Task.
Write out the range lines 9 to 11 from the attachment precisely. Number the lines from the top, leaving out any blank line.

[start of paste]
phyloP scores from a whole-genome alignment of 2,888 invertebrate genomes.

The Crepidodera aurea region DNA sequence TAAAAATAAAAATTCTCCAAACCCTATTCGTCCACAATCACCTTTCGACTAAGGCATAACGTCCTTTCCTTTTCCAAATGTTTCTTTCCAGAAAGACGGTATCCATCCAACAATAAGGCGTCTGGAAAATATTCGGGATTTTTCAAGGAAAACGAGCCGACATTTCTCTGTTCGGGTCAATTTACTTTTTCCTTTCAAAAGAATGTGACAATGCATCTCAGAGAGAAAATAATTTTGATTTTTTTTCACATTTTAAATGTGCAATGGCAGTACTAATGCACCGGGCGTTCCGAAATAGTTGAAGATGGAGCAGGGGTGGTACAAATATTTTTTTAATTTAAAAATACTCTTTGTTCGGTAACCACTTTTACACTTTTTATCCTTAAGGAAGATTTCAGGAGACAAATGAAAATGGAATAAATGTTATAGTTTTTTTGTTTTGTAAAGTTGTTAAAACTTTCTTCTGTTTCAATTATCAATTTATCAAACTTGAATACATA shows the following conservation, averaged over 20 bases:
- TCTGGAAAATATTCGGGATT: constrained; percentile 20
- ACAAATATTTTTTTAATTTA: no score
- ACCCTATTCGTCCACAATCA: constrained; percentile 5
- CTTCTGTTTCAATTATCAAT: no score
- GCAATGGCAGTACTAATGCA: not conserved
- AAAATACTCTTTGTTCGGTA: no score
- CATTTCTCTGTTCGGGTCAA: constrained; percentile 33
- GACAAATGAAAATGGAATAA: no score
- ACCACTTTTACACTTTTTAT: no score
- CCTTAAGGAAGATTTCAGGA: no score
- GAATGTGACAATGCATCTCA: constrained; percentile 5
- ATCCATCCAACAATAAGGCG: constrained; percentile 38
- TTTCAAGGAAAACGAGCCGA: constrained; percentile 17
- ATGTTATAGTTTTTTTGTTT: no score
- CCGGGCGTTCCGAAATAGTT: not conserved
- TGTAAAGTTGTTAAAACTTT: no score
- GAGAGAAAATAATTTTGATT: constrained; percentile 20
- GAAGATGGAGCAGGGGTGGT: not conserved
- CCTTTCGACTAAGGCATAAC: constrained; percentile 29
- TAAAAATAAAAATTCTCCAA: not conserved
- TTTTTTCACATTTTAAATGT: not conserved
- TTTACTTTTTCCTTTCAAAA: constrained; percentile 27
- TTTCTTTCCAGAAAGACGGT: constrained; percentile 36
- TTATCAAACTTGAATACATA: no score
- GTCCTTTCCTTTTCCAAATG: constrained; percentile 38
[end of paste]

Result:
- CATTTCTCTGTTCGGGTCAA: constrained; percentile 33
- GACAAATGAAAATGGAATAA: no score
- ACCACTTTTACACTTTTTAT: no score